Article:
While we reached our primary financial goal, the fact remains that we need to continue to raise much needed funds to support day to day operations. On the one hand we now have the financial ability to house the residents for a substantial period of time, and even though we can't say yet exactly where that will be, it is a huge relief knowing we have the ability. On the other hand it costs more than $4,000 per month just to provide feed and basic care for the sanctuary residents, and therefore we need to shift efforts back to raising money to cover those expenses, as well as enlisting strong and able bodies to assist with the enormous physical workload.
We are taking it a day and moment at a time, focusing on caring for our flock, raising much needed funds to feed and care for each, and slowing down long enough to lavish love and attention on each and everyone of the residents.
Comings and Goings
Given what we do, regardless of money and other silly details that the residents have no care or concern for, real Life moves on and for us, that often means both tearful goodbyes and joyous hellos. Since our last update, we have had four beloved residents pass away; Hanauma, our 31 year old Rocky Mountain Horse, died in the first week of December; Walter, our 17 year old Italian Greyhound passed away two weeks later; Otis, our amazing blind Pug died this past Monday, followed immediately by Sunshine the very next day, Woody's birthday.
Sunshine had been with us four and a half years, Walter two years, Hanauma nine months, and Otis eight months. People often ask how we deal with the volume of loss and the answer is it is very, very hard. In fact, we would say that it is both the hardest thing we do, yet it is the most important thing we do... helping them pass away/transition with grace and dignity knowing they are both loved and adored.
Those goodbyes were sprinkled with hellos. Each passing provides an opening for a new resident, and the requests on behalf of animals in need have increased greatly with the recent media attention. While we can take some, we can't take them all, and saying no is very difficult. This is why our greatest vision is not to only survive, but GROW and EXPAND as it is clear that our work is needed and appreciated. There is a nearby lot for sale, but we'll address that later.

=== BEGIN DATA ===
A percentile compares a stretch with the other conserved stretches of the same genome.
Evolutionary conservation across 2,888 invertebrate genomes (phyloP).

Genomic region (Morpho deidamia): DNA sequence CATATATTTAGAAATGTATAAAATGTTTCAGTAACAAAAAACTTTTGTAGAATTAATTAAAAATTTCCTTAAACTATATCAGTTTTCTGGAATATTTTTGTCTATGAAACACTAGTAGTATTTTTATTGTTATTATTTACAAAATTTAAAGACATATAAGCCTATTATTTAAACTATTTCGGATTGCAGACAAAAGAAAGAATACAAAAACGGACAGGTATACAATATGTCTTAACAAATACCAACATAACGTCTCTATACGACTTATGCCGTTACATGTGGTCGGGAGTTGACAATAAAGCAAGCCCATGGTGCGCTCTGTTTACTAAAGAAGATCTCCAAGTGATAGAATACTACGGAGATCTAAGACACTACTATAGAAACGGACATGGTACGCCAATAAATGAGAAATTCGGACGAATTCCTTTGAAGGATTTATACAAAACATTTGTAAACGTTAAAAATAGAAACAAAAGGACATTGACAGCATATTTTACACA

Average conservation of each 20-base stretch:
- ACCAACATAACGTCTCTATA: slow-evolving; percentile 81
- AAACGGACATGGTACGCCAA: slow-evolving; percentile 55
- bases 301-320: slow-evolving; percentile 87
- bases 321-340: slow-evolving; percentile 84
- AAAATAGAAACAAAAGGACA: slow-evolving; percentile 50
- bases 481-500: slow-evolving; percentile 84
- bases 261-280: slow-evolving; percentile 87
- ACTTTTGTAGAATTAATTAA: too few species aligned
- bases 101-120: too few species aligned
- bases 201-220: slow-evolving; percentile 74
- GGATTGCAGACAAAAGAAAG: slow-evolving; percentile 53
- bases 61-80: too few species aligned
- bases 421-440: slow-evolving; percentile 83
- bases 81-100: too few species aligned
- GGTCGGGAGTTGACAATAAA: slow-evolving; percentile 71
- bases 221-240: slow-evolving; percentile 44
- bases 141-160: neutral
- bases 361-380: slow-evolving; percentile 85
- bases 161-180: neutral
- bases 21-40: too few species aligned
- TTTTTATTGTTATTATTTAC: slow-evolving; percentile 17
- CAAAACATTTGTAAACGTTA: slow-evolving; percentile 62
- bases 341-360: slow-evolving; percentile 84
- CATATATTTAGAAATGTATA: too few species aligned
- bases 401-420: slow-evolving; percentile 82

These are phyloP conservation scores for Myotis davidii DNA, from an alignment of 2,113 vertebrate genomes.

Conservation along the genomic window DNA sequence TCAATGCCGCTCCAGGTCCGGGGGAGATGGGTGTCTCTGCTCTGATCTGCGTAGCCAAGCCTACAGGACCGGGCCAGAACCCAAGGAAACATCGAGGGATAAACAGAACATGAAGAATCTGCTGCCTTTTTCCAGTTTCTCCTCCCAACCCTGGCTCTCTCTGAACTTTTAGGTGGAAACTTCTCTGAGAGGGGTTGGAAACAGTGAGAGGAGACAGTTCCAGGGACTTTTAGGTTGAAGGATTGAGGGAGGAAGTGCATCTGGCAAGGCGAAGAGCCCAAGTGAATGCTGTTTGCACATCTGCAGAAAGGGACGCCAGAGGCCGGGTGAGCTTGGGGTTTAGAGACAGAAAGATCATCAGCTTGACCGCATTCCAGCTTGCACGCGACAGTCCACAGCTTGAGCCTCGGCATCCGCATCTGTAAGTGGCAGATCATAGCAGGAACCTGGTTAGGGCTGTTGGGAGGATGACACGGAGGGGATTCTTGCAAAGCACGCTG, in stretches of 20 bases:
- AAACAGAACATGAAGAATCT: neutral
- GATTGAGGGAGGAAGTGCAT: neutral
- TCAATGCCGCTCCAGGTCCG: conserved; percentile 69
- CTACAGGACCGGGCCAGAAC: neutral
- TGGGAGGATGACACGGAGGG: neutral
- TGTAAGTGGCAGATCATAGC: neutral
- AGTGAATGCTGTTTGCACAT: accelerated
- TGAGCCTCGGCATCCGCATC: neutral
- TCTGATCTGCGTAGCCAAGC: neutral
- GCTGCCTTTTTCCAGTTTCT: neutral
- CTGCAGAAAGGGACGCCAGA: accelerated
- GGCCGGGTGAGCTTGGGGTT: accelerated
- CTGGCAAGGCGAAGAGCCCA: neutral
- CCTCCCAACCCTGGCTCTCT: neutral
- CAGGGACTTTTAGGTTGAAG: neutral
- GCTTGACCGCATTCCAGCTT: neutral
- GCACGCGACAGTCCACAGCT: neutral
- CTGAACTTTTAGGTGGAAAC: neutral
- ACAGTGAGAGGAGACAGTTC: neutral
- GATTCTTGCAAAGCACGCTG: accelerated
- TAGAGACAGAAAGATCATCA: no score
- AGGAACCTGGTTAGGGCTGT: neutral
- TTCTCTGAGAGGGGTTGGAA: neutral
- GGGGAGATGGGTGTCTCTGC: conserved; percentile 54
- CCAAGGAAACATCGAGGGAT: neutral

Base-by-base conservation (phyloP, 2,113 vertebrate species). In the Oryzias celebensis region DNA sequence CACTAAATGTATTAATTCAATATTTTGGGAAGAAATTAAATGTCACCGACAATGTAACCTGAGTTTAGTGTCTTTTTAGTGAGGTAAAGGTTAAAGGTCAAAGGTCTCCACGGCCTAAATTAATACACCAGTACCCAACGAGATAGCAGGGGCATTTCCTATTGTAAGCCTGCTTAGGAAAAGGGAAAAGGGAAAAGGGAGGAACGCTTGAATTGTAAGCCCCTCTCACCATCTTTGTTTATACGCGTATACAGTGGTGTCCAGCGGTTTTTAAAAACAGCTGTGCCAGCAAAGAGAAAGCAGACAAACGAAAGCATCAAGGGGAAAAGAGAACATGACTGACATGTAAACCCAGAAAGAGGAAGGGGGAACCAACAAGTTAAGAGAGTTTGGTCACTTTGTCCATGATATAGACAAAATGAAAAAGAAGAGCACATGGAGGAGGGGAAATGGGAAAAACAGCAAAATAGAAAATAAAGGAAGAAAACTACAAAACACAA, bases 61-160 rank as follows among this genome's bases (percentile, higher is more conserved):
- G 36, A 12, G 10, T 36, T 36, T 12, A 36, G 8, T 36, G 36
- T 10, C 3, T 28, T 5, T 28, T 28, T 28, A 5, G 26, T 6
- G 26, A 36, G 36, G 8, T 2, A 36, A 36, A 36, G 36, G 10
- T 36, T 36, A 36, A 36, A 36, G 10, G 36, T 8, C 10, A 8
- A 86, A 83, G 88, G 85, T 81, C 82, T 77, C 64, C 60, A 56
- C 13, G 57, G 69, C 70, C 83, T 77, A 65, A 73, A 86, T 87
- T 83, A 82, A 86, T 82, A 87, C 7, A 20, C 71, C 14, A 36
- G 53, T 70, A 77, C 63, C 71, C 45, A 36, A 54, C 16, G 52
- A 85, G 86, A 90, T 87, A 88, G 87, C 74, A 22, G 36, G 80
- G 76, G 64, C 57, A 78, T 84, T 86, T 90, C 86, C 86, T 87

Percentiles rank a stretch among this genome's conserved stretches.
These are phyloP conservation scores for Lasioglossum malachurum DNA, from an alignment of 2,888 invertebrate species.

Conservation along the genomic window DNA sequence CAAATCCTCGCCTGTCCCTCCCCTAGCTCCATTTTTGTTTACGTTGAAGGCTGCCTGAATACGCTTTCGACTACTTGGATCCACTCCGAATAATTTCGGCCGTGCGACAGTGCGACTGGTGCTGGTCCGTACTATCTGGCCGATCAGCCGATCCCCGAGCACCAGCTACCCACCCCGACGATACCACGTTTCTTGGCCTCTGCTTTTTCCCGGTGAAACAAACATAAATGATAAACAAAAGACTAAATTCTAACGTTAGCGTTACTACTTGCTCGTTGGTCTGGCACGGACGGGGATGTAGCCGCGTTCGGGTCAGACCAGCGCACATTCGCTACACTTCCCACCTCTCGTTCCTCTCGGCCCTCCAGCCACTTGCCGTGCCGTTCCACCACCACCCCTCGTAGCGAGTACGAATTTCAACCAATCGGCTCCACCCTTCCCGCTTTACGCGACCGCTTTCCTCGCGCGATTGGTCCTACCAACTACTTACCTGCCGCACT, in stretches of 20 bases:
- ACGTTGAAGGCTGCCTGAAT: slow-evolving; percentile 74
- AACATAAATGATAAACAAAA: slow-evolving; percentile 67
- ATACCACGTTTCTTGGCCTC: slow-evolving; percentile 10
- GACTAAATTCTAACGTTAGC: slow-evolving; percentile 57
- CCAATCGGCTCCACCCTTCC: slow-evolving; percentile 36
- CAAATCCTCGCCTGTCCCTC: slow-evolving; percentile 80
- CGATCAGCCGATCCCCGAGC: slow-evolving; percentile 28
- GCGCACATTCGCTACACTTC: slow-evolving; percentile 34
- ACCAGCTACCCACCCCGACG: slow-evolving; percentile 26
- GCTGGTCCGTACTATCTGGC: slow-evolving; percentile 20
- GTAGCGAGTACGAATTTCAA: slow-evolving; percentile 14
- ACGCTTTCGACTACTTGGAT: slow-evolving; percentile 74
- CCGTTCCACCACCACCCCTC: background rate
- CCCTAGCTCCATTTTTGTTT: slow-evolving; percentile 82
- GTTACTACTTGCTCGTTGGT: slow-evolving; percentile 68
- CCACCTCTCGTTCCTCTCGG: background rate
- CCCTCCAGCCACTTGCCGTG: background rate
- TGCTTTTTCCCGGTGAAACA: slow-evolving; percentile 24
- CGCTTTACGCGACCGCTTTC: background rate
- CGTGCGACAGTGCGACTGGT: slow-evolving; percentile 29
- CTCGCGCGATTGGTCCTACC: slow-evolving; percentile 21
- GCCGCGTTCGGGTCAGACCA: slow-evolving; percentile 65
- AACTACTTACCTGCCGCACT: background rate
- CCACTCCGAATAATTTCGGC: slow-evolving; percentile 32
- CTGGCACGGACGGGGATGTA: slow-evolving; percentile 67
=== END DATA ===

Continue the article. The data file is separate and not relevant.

The wonderful beings who have been welcomed into the fold as a result of the aforementioned losses are: Atlas, our very first miniature horse, from Lake County where he was found wandering the roads and highways. He is small in size but HUGE in attitude. Kringle, named so since he was found lost and alone on Christmas, from Wonderdog Rescue in San Francisco in mid December along with his rescue-mate, Izzy. While Kringle is a very senior mixed breed who is simple and easy, Izzy is an 11-month old Boston Terrier ball-of-fire who was born with urinary disorder and without an anus. She is therefore a very active special needs pup who has us thinking of new ways each day to manage her condition, but also realizing daily that she is worth every bit of time and effort as she is nothing short of angelic.
If you're so moved, please take a moment to leave a comment here for our dear and wonderful friend, Paul Castello, as he descends from the peak of the tallest point in Africa. His support of the sanctuary leaves us again in awe of the love and loyalty that comes the way of the sanctuary residents.
We are dancing as best we can amidst the rapid changes and flow of Life and promise keep everyone posted as things unfold. We end with one more heartfelt thank you for the continued love and support.
Blessings and love to all...